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Return to instructing after 20 years

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Return to instructing after 20 years

Old 29th Jun 2020, 09:07
  #1 (permalink)  
Thread Starter
 
Join Date: Dec 2014
Location: Uk
Posts: 44
Return to instructing after 20 years

Hi,
Probably a familiar theme this but , due covid, Iím thinking about renewing my FI. Airline jobs gone and Iíll probably end up with a job in another industry , so this would be to stay in touch with aviation / few extra quid.

Last instructed 2002, held rating 1992-2002. 1600 hrs SE instruction.

Iím wondering If recovering the rating is financially viable ? If it were to take 20 hrs of dual at £200 ish, it would be a non starter ....has anyone any experience of how hard it was to get back into the flows and pater to get through the test - in addition my SEP is lapsed, so Iíd have to throw that in the mix too..

any thoughts ?
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Old 29th Jun 2020, 15:36
  #2 (permalink)  

de minimus non curat lex
 
Join Date: Feb 2001
Location: sunny troon
Posts: 1,142
Why not pop down to your local flying club and have a chat with the CFI.
I kept my SE piston land going by a flight test every two years. Very strange going back the very first time.
Cramped, really light controls, noisy with an open live mike. Just how students learnt in those conditions.
Sufficient flying to get up to speed, HASELL checks etc. Remember to use your feet. No yaw damper !
As for the instructing bit, probably start the “patter” during the initial work up. 1:500,000 map? Still used to teach basic nav?
Simply see how it goes.
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Old 29th Jun 2020, 16:27
  #3 (permalink)  
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Join Date: Dec 2014
Location: Uk
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Certainly makes sense, but with limited funds I’m a bit worried about dipping a toe in and wasting them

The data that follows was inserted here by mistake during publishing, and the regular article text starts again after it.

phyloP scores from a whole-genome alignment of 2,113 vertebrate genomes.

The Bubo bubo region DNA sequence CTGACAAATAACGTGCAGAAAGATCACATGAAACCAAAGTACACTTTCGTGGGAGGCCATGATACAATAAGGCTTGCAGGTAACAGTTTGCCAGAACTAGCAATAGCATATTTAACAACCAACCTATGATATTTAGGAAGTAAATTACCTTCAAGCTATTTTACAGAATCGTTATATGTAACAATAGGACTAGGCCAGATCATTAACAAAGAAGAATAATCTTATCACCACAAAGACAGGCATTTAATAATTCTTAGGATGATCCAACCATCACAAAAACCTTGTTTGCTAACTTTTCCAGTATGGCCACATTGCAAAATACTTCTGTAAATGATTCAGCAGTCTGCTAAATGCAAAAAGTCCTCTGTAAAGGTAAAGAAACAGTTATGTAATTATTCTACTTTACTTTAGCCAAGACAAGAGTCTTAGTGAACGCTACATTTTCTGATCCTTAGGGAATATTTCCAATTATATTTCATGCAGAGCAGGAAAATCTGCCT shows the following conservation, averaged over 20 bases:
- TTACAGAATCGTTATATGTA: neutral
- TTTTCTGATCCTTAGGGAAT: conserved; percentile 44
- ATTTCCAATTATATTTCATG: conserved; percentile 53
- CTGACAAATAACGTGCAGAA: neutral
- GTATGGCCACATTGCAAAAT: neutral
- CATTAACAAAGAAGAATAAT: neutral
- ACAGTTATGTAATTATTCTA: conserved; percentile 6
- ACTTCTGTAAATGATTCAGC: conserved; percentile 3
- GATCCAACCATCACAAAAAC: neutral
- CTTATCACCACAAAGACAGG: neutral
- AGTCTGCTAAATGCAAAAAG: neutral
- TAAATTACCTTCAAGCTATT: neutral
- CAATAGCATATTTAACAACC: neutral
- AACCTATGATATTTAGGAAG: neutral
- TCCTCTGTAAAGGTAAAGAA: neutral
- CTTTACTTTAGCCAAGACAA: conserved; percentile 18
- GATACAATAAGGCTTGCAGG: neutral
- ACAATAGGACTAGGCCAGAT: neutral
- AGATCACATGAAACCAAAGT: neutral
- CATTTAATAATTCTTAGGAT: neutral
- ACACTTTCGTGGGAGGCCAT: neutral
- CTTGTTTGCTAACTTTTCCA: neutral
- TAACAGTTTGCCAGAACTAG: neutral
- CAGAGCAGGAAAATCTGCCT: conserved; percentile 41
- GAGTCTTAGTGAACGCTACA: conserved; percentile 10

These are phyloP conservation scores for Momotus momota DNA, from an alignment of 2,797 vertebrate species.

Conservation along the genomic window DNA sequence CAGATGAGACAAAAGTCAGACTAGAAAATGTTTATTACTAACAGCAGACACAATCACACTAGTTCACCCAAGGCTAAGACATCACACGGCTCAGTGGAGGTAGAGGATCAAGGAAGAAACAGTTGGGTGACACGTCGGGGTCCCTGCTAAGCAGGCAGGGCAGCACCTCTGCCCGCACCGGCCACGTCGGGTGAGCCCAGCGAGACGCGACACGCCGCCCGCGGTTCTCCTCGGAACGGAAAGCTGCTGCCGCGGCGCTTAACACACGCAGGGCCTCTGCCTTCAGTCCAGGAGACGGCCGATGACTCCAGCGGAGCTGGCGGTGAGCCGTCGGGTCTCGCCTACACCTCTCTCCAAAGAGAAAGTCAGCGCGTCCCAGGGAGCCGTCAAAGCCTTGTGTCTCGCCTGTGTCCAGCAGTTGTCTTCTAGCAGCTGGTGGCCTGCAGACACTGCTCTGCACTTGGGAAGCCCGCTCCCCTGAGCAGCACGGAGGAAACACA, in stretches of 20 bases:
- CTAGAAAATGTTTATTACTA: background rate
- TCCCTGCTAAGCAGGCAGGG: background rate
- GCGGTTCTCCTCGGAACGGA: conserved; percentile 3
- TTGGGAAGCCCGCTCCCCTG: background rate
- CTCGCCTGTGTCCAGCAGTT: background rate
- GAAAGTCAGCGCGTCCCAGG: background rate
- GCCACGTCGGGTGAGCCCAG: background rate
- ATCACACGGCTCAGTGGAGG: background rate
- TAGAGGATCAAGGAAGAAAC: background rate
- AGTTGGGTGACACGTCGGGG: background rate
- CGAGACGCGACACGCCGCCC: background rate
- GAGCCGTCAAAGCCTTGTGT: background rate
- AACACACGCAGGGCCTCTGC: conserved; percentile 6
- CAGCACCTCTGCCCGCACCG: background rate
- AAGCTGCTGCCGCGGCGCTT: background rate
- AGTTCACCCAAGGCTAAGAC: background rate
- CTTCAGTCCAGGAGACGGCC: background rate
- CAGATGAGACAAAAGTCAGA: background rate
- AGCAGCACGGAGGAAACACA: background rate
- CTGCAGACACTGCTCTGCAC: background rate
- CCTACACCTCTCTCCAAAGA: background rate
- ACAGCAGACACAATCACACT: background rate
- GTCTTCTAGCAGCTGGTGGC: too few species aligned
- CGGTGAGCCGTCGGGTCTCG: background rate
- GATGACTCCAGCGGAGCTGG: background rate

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Old 30th Jun 2020, 08:48
  #4 (permalink)  
 
Join Date: Nov 2010
Location: titan
Posts: 31
I hadn't flown a single for 15 years and decided to do the instructors course. Had to do 5 hours in a single in the previous 6 months as a pre requisite to the FI course entry but the first 2 hours got me right back up to speed with single engine flights and the other 3 refreshed my map reading, ATC and airspace procedures etc and renewed my SEP anyway. It's like riding a bike except I flared at 30 feet a few times by mistake!
I suspect you will be able to fly the single no problem within an hour or two, but it's the 'soft' skills such as relearning the basic rules, how to teach again, read maps etc that take a bit more work to get back up to speed with. Fortunately loads of this can be done by reading at home rather than paying to fly. I'd say for someone who already has a FI rating, you should be able to renew your SEP with a few hours practice, study at home to relearn how to be a flight instructor and then do the FI renewal test with an examiner.
​​The motor skills seem to stay with you, but the soft skills and tricks of the trade seem to vanish and need refreshing. Good luck
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Old 30th Jun 2020, 09:06
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Join Date: Sep 2004
Location: Down at the sharp pointy end, where all the weather is made.
Age: 71
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I think you need to do 2 things.
Firstly, visit flying schools at your local airfields and discuss likely employment prospects in the medium future. I suspect most places won't have much idea of demand yet, though judging by our very limited experience at a small Club, there's a head of steam developing with students and PPLs wanting to get back into it.
Secondly, make enquiries at a large establishment like On Track Aviation. They are a well-regarded 'one stop shop' for people wanting to return to instructing. I did a FI seminar there a few years ago and the majority of delegates were airline pilots renewing their FI. They might cost a bit more per hour than some other places, but you'll likely need fewer hours if the instruction you receive is of higher quality.